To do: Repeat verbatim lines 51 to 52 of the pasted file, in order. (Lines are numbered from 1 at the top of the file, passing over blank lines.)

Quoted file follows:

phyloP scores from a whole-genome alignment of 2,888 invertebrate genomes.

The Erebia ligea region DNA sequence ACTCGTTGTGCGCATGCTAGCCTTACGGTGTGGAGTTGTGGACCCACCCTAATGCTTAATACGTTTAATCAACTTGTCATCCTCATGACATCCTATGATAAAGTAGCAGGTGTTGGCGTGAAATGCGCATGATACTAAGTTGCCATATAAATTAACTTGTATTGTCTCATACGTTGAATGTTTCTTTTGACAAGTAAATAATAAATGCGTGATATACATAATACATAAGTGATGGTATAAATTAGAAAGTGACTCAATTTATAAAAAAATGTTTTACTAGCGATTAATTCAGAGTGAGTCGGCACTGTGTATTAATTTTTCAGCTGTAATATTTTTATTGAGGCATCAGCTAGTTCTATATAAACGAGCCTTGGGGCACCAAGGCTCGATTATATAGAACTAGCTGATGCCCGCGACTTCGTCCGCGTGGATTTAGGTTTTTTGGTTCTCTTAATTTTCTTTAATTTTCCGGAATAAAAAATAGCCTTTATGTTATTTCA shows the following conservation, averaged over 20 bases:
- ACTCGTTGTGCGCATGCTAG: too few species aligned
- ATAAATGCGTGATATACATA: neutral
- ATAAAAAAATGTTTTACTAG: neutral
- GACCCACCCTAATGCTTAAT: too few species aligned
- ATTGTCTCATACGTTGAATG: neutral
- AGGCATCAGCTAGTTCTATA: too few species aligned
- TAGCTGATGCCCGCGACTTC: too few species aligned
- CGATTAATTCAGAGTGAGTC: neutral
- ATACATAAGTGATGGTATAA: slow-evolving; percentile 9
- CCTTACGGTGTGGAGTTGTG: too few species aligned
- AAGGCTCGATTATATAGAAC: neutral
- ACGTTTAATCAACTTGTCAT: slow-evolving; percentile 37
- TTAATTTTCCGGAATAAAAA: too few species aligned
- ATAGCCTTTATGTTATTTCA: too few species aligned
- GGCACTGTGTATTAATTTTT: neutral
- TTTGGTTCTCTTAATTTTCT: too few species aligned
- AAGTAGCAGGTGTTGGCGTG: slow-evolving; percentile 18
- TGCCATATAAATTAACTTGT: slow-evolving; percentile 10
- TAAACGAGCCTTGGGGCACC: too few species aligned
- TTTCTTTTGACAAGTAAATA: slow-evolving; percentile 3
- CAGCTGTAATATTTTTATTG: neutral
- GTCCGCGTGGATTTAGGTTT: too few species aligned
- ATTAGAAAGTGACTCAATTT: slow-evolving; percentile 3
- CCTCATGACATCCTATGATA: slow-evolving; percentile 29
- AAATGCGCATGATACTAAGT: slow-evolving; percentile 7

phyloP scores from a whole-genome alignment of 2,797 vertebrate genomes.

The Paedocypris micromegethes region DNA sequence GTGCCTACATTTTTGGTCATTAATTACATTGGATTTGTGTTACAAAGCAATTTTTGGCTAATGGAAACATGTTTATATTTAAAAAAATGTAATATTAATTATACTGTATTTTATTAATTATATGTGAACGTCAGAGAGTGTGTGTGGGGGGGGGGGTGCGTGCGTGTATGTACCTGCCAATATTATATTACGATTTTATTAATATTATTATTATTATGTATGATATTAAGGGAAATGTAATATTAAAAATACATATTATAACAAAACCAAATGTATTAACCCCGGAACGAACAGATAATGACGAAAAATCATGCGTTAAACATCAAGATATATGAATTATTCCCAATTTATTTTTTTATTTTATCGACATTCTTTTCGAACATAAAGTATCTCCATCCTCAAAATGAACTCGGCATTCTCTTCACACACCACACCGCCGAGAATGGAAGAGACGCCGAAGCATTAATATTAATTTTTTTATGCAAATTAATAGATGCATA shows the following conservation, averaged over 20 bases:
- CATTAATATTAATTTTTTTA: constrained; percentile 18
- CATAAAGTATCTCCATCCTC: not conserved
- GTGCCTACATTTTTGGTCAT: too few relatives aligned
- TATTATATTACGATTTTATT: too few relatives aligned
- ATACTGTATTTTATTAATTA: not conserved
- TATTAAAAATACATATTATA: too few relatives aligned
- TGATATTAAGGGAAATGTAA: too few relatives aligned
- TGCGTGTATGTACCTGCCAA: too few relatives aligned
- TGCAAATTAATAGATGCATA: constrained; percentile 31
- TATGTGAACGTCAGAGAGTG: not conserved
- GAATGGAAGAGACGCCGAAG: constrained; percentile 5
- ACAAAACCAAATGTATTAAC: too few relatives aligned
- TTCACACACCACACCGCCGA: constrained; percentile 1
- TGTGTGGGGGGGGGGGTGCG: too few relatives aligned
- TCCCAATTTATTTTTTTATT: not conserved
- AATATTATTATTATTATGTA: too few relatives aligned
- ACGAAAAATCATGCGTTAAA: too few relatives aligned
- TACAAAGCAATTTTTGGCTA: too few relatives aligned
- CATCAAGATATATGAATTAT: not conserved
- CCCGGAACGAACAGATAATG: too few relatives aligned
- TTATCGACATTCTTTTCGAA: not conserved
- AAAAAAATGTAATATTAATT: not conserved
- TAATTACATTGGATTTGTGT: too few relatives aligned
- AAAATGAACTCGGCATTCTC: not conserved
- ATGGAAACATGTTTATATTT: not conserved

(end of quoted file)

- AAAAAAATGTAATATTAATT: not conserved
- TAATTACATTGGATTTGTGT: too few relatives aligned